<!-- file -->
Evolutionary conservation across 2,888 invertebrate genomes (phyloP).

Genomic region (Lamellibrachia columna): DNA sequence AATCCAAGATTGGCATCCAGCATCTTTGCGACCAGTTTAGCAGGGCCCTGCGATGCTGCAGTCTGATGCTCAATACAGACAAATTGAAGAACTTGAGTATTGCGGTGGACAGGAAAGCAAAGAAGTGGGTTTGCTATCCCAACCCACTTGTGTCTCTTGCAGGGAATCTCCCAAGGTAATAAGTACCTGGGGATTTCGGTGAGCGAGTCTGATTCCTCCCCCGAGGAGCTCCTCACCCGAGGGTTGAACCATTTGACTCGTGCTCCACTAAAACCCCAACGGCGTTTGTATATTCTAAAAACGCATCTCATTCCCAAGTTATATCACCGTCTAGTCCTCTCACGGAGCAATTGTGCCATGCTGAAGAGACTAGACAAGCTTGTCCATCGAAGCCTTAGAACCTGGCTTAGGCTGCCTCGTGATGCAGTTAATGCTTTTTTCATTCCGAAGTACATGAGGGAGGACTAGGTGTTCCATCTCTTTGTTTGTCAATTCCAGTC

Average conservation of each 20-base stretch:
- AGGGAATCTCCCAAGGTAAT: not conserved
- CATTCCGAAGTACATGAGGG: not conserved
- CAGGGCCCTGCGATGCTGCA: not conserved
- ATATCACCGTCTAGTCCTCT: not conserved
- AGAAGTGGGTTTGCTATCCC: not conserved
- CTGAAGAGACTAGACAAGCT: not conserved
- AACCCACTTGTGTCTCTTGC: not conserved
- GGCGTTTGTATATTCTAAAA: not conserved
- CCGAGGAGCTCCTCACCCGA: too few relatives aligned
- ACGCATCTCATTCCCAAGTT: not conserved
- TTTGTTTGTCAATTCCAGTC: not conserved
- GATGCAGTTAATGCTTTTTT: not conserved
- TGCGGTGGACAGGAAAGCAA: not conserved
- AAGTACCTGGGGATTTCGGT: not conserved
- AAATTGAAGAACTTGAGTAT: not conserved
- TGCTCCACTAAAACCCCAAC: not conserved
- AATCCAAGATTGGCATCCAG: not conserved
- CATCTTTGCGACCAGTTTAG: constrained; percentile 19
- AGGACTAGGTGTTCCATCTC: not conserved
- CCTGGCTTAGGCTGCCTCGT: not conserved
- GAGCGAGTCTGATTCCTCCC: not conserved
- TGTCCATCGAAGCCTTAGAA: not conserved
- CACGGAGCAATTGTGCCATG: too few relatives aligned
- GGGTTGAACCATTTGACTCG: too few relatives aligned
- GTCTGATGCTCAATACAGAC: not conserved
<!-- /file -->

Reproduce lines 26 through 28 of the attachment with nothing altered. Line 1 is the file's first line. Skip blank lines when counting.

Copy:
- CACGGAGCAATTGTGCCATG: too few relatives aligned
- GGGTTGAACCATTTGACTCG: too few relatives aligned
- GTCTGATGCTCAATACAGAC: not conserved